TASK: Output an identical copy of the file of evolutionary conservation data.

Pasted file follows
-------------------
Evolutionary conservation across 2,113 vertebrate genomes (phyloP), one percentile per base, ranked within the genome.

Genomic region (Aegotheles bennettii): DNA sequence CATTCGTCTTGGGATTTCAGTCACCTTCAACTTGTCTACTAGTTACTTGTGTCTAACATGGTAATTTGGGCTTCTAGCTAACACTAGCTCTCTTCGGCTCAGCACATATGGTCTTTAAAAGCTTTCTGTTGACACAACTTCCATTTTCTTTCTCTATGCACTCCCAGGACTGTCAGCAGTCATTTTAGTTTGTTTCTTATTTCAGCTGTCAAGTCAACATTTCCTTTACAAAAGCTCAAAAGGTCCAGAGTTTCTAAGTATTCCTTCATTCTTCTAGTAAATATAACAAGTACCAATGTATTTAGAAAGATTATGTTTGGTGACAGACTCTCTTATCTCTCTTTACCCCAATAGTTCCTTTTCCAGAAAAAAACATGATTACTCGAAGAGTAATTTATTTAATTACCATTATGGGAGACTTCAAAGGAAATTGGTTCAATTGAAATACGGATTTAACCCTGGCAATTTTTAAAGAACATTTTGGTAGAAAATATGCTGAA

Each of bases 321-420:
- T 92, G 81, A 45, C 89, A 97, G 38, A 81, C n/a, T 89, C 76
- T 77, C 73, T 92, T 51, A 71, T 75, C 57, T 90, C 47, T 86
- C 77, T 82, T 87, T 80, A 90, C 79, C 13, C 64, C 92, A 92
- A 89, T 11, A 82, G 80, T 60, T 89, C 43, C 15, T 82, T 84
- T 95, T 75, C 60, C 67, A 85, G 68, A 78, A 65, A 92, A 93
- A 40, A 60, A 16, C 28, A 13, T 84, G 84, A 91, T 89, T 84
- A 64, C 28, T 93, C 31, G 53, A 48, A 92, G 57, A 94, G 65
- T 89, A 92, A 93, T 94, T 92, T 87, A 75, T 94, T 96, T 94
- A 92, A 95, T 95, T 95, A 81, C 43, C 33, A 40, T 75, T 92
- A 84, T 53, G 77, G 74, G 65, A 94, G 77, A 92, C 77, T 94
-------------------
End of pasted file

Evolutionary conservation across 2,113 vertebrate genomes (phyloP), one percentile per base, ranked within the genome.

Genomic region (Aegotheles bennettii): DNA sequence CATTCGTCTTGGGATTTCAGTCACCTTCAACTTGTCTACTAGTTACTTGTGTCTAACATGGTAATTTGGGCTTCTAGCTAACACTAGCTCTCTTCGGCTCAGCACATATGGTCTTTAAAAGCTTTCTGTTGACACAACTTCCATTTTCTTTCTCTATGCACTCCCAGGACTGTCAGCAGTCATTTTAGTTTGTTTCTTATTTCAGCTGTCAAGTCAACATTTCCTTTACAAAAGCTCAAAAGGTCCAGAGTTTCTAAGTATTCCTTCATTCTTCTAGTAAATATAACAAGTACCAATGTATTTAGAAAGATTATGTTTGGTGACAGACTCTCTTATCTCTCTTTACCCCAATAGTTCCTTTTCCAGAAAAAAACATGATTACTCGAAGAGTAATTTATTTAATTACCATTATGGGAGACTTCAAAGGAAATTGGTTCAATTGAAATACGGATTTAACCCTGGCAATTTTTAAAGAACATTTTGGTAGAAAATATGCTGAA

Each of bases 321-420:
- T 92, G 81, A 45, C 89, A 97, G 38, A 81, C n/a, T 89, C 76
- T 77, C 73, T 92, T 51, A 71, T 75, C 57, T 90, C 47, T 86
- C 77, T 82, T 87, T 80, A 90, C 79, C 13, C 64, C 92, A 92
- A 89, T 11, A 82, G 80, T 60, T 89, C 43, C 15, T 82, T 84
- T 95, T 75, C 60, C 67, A 85, G 68, A 78, A 65, A 92, A 93
- A 40, A 60, A 16, C 28, A 13, T 84, G 84, A 91, T 89, T 84
- A 64, C 28, T 93, C 31, G 53, A 48, A 92, G 57, A 94, G 65
- T 89, A 92, A 93, T 94, T 92, T 87, A 75, T 94, T 96, T 94
- A 92, A 95, T 95, T 95, A 81, C 43, C 33, A 40, T 75, T 92
- A 84, T 53, G 77, G 74, G 65, A 94, G 77, A 92, C 77, T 94